I had heard vaguely of Eric Newby (1919-2006), the travel writer, sometime in the past and chanced on this book recently, which I read for just for the first and last chapters where he talks about growing up and family. The intervening ones concern travel and travel writing usually bores me. However, I ended up reading those chapters too because they are so interesting AND well written. Lots of interesting autobiographical material too and I was particularly struck by the following paragraph: ” .. nor did I like the Church Hall, the scene of an unsuccessful attempt to ‘interfere’ with me by a bun-faced curate when I was a member of the Wolf Cub pack. The interference only amounted to my being bounced up and down on his knee but I didn’t enjoy it, as I felt that I was too old to be bounced up and down on peoples’ knees, and I told my mother and she told my father, and my father told the vicar and the curate was sent away to wherever curates who tried to ‘interfere’ with Wolf Cubs went at the time”. Well, Eric, we know now where he was probably sent, given the actions of the Catholic Church in Ireland (and elsewhere) over the past 50 years or so. He probably ended up in another parish where the people had absolutely no knowledge of his proclivities.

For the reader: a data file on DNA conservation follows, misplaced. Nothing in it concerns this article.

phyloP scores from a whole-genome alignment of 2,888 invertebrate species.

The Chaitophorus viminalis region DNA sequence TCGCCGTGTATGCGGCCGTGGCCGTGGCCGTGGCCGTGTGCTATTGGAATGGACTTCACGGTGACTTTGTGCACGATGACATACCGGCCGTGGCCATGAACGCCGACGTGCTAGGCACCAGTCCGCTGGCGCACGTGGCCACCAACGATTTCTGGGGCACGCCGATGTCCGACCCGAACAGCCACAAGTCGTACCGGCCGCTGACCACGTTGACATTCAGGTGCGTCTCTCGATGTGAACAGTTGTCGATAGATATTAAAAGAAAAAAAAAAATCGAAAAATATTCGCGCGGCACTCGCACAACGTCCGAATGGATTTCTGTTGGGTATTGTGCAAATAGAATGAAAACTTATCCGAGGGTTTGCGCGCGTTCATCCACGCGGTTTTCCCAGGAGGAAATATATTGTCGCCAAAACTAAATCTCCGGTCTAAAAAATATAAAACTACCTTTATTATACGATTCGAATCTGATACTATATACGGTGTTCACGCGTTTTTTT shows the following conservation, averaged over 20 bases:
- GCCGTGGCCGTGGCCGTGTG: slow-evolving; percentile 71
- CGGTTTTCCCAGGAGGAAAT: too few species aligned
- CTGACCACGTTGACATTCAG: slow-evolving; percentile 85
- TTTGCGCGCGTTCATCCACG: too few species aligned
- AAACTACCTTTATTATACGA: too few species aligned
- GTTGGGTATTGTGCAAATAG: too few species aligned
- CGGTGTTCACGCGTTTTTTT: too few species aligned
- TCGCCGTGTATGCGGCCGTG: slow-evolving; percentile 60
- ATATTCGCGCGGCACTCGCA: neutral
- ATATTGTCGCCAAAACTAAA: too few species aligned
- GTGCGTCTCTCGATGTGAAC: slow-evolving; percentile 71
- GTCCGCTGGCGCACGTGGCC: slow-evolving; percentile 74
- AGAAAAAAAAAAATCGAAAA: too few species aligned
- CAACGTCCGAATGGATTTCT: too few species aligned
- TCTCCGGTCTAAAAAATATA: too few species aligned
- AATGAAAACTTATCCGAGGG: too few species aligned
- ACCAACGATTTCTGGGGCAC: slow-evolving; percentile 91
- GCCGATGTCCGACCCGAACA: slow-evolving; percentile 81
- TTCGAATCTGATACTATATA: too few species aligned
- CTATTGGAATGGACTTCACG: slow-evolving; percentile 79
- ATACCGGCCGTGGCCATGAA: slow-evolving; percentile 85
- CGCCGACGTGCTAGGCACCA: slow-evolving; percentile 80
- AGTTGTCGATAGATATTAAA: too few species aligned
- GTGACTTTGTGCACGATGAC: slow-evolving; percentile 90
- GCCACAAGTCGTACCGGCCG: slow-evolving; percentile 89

Newby was one of those men who packed rather a lot into his lifetime (he was taken POW during the war and escaped). He has a modest, understated, humorous style of writing which appeals to me.